I’ve use Struts and played with Spring.   Stripes is so much easier.  It takes Java EE and makes it almost as fun as using something like Ruby on Rails.  It is annotations over configuration framework, which may take a little getting used to, but once you’re into it you just sail right along into programming heaven.

I’m just a Regular Average Java Programmer (RAJP), so I can’t give you a technical point by point on why to use Stripes.  I’ll leave that to the experts.  Stripes:  A successful first project

But here’s the way I look at it.  Stripes is focused on one thing:  request plumbing.

It takes a GET or a POST and sends it to the right Action Bean (controller) and to the right event (Action Bean method).  The Action Bean does stuff with the data and then chooses a view.    It maps data from the model to the view and it maps data from the view into the model.  And then it give you really cool little helpers like validation, layout managers, and interceptors to handle cross-cutting concerns like, say, security.

It does not persist data.  It says, “Hey, there’s lot’s of cool ways to handle data.  That’s not our job.  Do it how ever you want to.”  (see EJB and JPA and DAO/Transfer Object, Stored Procedures, and such).

It does not (like JSF) give you fancy view components for building web pages.  It says ,”Hey, there’s all kinds of cool stuff that web developers use like HTML, JSP, CSS, and Javascript.  Have fun!”

It does not handle dependency injection.  It says “Hey! There’s these things called EJBs and Spring Beans that do DI really well.  Give them a try!”

It’s light-weight and focused on wiring things together without a bunch of XML.  It’s goal is to handle all of the wiring for data binding and navigation (much like Ruby on Rails) in order to free you up to build your system.

I use it with JSP, JPA and EJBs.  One guy on my team uses Spring Beans instead of EJBs.  One gal on my team uses JDBC DAO and Stored procedures instead of JPA.  If you like, you could use a different view framework like FreeMarker.  Stripes doesn’t care.  It plays well with others.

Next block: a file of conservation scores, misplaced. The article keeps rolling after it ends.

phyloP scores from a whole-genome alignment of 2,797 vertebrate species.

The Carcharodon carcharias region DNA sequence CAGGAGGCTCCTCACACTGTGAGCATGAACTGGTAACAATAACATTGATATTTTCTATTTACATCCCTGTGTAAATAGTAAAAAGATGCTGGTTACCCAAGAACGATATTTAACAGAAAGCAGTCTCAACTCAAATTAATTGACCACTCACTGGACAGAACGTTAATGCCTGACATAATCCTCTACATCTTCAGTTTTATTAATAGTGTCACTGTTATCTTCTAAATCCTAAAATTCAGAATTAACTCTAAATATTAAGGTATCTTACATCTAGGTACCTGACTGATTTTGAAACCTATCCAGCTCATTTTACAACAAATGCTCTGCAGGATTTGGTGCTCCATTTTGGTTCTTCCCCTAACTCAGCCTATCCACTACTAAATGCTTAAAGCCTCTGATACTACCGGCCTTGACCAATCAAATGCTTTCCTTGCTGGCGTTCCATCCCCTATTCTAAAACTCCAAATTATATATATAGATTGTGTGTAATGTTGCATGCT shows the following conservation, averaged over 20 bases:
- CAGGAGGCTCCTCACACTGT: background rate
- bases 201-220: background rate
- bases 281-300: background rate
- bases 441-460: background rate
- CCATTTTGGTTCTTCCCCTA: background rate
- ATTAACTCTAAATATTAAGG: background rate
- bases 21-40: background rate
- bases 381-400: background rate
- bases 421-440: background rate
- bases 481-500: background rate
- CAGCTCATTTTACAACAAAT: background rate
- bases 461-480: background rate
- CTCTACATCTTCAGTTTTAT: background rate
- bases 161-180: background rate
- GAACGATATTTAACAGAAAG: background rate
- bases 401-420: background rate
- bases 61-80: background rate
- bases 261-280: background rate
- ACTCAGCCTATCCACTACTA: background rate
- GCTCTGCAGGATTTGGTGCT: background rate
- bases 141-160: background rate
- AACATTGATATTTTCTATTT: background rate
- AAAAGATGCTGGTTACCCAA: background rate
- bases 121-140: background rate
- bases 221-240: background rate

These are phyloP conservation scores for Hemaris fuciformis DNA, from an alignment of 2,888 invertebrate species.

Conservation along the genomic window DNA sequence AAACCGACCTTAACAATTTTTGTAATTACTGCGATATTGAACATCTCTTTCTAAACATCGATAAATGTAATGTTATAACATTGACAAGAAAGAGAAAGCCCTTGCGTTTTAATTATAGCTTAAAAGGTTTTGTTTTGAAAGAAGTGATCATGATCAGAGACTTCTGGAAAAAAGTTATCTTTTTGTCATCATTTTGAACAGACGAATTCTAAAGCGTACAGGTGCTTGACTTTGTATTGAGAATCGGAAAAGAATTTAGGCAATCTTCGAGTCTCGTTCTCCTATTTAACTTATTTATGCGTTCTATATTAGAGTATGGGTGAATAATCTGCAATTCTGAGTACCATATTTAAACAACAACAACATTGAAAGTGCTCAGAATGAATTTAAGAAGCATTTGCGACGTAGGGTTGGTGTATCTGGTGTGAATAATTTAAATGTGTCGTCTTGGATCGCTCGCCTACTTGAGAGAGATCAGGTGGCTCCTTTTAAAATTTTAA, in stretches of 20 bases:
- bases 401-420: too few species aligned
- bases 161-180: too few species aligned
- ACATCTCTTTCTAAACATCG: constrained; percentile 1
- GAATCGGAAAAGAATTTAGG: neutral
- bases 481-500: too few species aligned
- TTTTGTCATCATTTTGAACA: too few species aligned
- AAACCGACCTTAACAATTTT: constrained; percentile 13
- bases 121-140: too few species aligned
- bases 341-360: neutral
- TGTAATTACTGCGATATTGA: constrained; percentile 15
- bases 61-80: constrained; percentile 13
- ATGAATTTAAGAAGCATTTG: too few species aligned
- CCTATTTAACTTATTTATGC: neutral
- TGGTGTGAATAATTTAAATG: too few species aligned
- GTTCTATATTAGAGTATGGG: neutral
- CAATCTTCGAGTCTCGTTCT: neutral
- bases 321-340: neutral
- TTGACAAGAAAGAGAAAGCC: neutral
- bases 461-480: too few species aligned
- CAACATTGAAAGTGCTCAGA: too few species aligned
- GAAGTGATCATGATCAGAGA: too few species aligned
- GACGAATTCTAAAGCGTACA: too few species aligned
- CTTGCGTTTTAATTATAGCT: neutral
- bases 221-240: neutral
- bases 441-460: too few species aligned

The more I use it, the better I like it.  It has never disappointed!

Please use Stripes.  We’re a small, but very satisfied community.  More people should be using it.

Deploying JHSDK in a Java EE environment

[EDIT:  Ok. New info. JHSDK is not thread-safe. We’ve been very successful wrapping the CDI commands in java classes.  JHSDK is only appropriate for a Java SE environment.  Integrating CA Software Change Manager with a Java EE application]


Deploying a web application that uses the JHSDK is not as simple as throwing a jar file in your lib directory. The JHSDK is a little different than other java libraries on three counts:

  1. it is a java wrapper for a C++ library. Allfusion Software Change Manager 7.x is a C++ application. The upcoming v12 release is a java application, so this C++ layer will go away [EDIT:  They did not update the JHSDK  to be pure java.  This prediction was incorrect]. But for now, we’re stuck with it.
  2. it is a bridge for communicating with another enterprise system. Harvest is a non-web, n-tier system for managing change on software and documents. It has a proprietary front controller that brokers requests from various Harvest clients.
    Harvest Architecture from \" width=
  3. it’s classes are not serializable, which presents problems when using it in Java EE environment

So, for your Java EE application to use JHSDK it must

  1. know where the C++ libraries reside
  2. run in an environment that has a Harvest client installed
  3. use serializable wrappers for the JHSDK classes that you need to persist

CA provides detailed documentation for setting up the environment in their Installation Guide. If you’re not accustomed to installing a Harvest client, this can be somewhat challenging. I found it very easy to deploy my web application to my local windows installation of Glassfish because I already have a working Harvest client installed; however, I worked for nearly three weeks with my Sun admin, Harvest admin, and CA Support to configure our development Solaris environment. We had never used a Harvest client on Solaris before, and you know how UNIX environments are: SOME ASSEMBLY REQUIRED.

Windows Deployment

This is an account of my deployment to a Java EE platform on Windows

OS: Windows XP SP2

Application Server: Sun Java System Application Server 9.0 Update 1 (glassfish v2 ur1)